Navigation Links
Direct-to-Consumer Gene Tests Cause Little Anxiety: Study
Date:10/11/2011

TUESDAY, Oct. 11 (HealthDay News) -- With private companies marketing genetic tests -- which measure people's risk for certain diseases -- directly to patients, concerns have risen about people's ability to handle that information on their own.

Although a new study found the mail-in kits, which cost up to $2,500, do not result in excessive worry about illness, the researchers argued that being at very low risk for disease may prompt some users to make worse decisions about their heath.

The U.S. Food and Drug Administration has questioned the medical benefit of direct-to-consumer genetic tests, advising they only be conducted under a doctor's supervision. In conducting the study, researchers from the Mayo Clinic explored the emotional effects these tests have on patients.

"We looked for evidence of increased concern about disease based solely on genetic risk, and then whether the concern resulted in changes in health habits," said study co-author Dr. Clayton Cowl, a specialist in preventive, occupational and aerospace medicine, and a physician in the Mayo Clinic Executive Health Program, in a news release.

The study, published in the October issue of Mayo Clinic Proceedings, found that one week after undergoing the genetic testing, patients had slightly more anxiety. The researchers noted that people who took the tests were more worried about diseases they didn't know much about, such as Graves' disease, a thyroid condition.

One year later, however, people's fears subsided and their stress level was not greater than people who did not undergo the testing.

Men with a genetic risk for prostate cancer that was lower than the general population were much less stressed about the disease than those who did not undergo genetic testing, the researchers found. Experts warned that patients who learn they are at lower risk for a disease might not make the best decisions regarding their health, such as getting routine screenings for cancer and losing weight.

The authors noted that more research is needed to determine if these consumer-based genetic tests can accurately predict disease.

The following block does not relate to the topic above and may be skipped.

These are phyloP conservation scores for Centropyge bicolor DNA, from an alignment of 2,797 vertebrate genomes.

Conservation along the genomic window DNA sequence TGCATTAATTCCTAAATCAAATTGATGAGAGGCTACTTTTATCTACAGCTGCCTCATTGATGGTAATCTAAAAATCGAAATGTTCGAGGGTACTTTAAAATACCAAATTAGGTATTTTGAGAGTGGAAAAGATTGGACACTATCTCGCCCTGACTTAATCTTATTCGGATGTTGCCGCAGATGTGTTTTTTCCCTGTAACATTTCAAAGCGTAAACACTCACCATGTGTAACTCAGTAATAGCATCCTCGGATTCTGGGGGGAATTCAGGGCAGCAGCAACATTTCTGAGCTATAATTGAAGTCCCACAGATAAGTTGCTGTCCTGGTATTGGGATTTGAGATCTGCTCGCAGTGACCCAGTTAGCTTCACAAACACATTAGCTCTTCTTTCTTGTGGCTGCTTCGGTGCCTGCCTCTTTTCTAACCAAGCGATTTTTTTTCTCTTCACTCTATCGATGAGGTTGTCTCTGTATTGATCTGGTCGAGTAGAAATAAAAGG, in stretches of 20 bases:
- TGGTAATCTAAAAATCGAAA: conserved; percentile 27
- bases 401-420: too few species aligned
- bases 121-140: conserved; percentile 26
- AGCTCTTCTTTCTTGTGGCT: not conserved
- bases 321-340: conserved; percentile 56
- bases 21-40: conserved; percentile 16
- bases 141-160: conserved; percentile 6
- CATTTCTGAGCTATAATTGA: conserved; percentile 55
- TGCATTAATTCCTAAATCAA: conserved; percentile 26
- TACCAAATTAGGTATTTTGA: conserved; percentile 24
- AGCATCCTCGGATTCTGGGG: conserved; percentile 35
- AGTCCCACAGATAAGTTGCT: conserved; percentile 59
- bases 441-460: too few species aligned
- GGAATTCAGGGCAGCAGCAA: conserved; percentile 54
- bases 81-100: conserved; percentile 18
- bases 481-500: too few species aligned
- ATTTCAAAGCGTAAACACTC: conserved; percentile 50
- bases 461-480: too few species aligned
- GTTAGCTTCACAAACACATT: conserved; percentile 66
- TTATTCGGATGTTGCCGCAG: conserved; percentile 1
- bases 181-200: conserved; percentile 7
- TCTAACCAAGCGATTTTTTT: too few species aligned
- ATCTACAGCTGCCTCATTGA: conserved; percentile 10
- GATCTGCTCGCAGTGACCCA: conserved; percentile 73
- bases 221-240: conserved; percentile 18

More information

The U.S. National Institutes of Health provides more information on genetic testing.

-- Mary Elizabeth Dallas

SOURCE: Mayo Clinic, news release, Oct. 3, 2011


'/>"/>
Copyright©2010 ScoutNews,LLC.
All rights reserved  

Related medicine news :

1. Study gauges emotional toll of direct-to-consumer genetic testing
2. Study to examine direct-to-consumer drug ads on TV
3. ASHG 2010: New research on implications of direct-to-consumer and clinical genetic testing
4. Experts say direct-to-consumer genetic tests need innovative oversight
5. The Time is Now to Capitalize on Today's Direct-to-Consumer Health Insurance Opportunity via the Exchange Marketplace
6. Blood tests may hold clues to pace of Alzheimers disease progression
7. New research shows $6.7 billion spent on unnecessary tests and treatments in one year
8. Annual Pap Tests Often Ordered But Unneeded: Study
9. Many Heart Patients Anemic After Too Many Blood Tests in Hospital
10. Frequent Tests Help Track Progression of Glaucoma, Study Finds
11. Abnormal liver tests associated with increased death rates in people over 75
Post Your Comments:
*Name:
*Comment:
*Email:
Related Image:
Direct-to-Consumer Gene Tests Cause Little Anxiety: Study
(Date:5/26/2017)... (PRWEB) , ... May 26, 2017 , ... ... integration of the CareFusion NOX-T3 portable sleep monitor with its Somnoware Sleep Device ... consistent, browser-based interface for diagnostic device operations. With this platform, initializing devices and ...
(Date:5/26/2017)... ... May 26, 2017 , ... On May 24, the Congressional ... passed the U.S. House on May 4, would result in 23 million Americans losing ... implementation of the 2010 Patient Protection and Affordable Care Act (ACA). , “It ...
(Date:5/26/2017)... (PRWEB) , ... May 26, 2017 , ... Rob Lowe ... An upcoming production of the series is on hiking in American. Viewers can reconnect ... of the great benefits of hiking. , Many consumers have looked for an inventive ...
(Date:5/26/2017)... (PRWEB) , ... May 26, 2017 , ... ... be this year’s recipient of proceeds from its 14th Annual Clays for Kids ... E. County Road 30, Bennett, Colorado. , As part of BluSky’s partnership ...
(Date:5/24/2017)... ... 24, 2017 , ... Last month, representatives from Rendina Healthcare ... town officials to celebrate the grand opening of the 87,000 square foot medical ... of its ongoing relationship with RWJBarnabas Health, New Jersey’s largest health system. Two ...
Breaking Medicine News(10 mins):
(Date:5/10/2017)... May 10, 2017 Global Health Intelligence ... Latin America , published its 2017 ranking of the ... based on extensive data analysis from GHI,s hospitals database ... database for the region. The GHI database covers 86% of ... more than 130 data points for each institution in key ...
(Date:5/9/2017)... 9, 2017 Zimmer Biomet Holdings, Inc. (NYSE ... today announced it has earned a spot on ... The Company was ranked among 500 U.S. employers as ... Healthcare Equipment and Services. The annual ... anonymous, independent survey of over 30,000 employees across 25 ...
(Date:5/8/2017)... YORK , May 8, 2017 ... the transition from fee for service reimbursement. Black Book ... 2017. 1.       The Market for MIPS ... 77% of physician practices with 3 or more ... Technology Solutions by Q4. "Given the magnitude of the ...
Breaking Medicine Technology: